Benjamin Clarke Lister married twice. In 1904 he married Martha Elizabeth Porter in Southery but she died in January 1908 in Welney and was buried back in Southery, the village where she was born in 1880. His second marriage was to Eliza Elmore on 26 May 1909 in Welney parish church. Eliza was born in Welney on 11 April 1885, daughter of William, a farm bailiff, & Martha (née Burton). The 1861 census shows Eliza’s grandparents Charles & Caroline Elmore in William’s birthplace, Wistow in Huntingdonshire, where Charles is a thrashing machine driver. Twice, at least, in the census records ‘Elmore’ has been recorded as ‘Elmer’.

Five of Martha Porter’s seven brothers and sisters died in childhood but Benjamin Edward (who died in 1965, aged 82) married Hannah Brighton and ran the post office stores at Stock’s Corner. They lived latterly at Manor Villa on Westgate Street. His younger brother John William (died 1970, aged 80) married Millicent May Porter from Ferry Bank and farmed at Sedge Fen. He was father to Laurie who many residents of the village of Southery will know as a former landlord of the Old White Bell. A fuller history of the Porters is available elsewhere (see References).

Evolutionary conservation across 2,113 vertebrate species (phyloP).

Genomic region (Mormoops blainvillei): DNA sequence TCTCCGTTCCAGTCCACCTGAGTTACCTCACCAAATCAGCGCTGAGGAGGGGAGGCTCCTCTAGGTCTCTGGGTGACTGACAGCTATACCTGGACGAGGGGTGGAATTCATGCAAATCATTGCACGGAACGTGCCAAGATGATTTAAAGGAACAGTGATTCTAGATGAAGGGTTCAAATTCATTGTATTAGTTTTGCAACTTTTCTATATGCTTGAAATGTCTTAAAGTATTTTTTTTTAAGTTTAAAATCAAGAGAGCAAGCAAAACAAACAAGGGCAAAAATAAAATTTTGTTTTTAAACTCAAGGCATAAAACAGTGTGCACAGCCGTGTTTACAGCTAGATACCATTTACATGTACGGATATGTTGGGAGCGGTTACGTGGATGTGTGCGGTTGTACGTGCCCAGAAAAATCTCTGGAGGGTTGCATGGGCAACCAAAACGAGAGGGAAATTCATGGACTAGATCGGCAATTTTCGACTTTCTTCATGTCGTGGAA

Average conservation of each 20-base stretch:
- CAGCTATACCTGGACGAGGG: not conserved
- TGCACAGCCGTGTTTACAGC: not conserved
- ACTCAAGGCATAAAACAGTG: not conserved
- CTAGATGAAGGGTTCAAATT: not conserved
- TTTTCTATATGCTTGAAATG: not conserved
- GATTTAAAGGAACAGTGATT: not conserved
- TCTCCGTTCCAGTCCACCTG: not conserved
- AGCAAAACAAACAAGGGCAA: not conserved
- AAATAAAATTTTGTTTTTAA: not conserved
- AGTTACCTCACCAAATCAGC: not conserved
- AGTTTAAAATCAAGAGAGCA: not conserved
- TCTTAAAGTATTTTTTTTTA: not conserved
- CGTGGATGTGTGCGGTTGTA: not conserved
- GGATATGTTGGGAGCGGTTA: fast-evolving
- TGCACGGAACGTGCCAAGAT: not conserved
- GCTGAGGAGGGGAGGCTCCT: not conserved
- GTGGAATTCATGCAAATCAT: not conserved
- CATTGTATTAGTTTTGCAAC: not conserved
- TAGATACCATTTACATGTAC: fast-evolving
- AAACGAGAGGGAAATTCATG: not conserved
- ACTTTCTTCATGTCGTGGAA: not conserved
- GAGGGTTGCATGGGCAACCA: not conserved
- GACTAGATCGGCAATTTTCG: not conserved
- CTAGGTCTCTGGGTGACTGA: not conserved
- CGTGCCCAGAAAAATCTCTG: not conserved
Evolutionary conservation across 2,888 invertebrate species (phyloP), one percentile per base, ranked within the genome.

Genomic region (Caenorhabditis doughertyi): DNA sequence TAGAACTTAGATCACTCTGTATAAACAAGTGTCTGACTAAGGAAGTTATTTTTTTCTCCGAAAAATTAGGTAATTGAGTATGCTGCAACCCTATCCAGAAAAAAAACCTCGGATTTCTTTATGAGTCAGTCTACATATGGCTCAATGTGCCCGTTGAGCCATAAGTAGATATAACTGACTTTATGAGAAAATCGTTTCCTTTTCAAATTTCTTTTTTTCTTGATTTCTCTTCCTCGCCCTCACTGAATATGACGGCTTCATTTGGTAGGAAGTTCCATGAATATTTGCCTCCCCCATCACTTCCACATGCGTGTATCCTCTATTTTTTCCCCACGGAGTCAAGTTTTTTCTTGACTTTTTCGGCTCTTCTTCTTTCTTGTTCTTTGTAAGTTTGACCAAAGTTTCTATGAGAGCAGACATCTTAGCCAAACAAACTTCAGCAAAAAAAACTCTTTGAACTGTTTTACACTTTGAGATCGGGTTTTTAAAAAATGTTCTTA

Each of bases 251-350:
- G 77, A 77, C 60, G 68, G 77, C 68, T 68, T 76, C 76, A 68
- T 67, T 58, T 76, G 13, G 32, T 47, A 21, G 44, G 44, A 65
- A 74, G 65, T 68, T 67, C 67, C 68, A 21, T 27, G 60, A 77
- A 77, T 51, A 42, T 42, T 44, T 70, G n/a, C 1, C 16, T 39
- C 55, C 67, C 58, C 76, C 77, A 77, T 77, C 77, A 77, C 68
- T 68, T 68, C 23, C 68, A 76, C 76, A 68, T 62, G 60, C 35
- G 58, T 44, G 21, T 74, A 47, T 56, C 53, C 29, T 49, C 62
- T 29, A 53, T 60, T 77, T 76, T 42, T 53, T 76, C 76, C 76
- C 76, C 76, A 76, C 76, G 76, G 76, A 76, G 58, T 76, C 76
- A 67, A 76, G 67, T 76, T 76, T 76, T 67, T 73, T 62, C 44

The Times 21 January 2016 'Last Fenland eel man slips into history'

Harvests may not always come from the land. Outwell resident, Peter Carter, aged 50, has retired from eel catching through a lack of eels. His family can trace their pursuit of this occupation back for 500 years and there is evidence of the importance of eels and eel catching back to the Bronze Age. No satisfactory explanation has been put forward for the eels' decline but numbers are a mere 5% or less of what they were even in recent times. 2014 was a better year but recovery has not been maintained. Bede says that Ely, founded in 673, was an island surrounded by marshes and gets its name from 'the eel district' - many medieval rents were paid in eels, often by the thousand.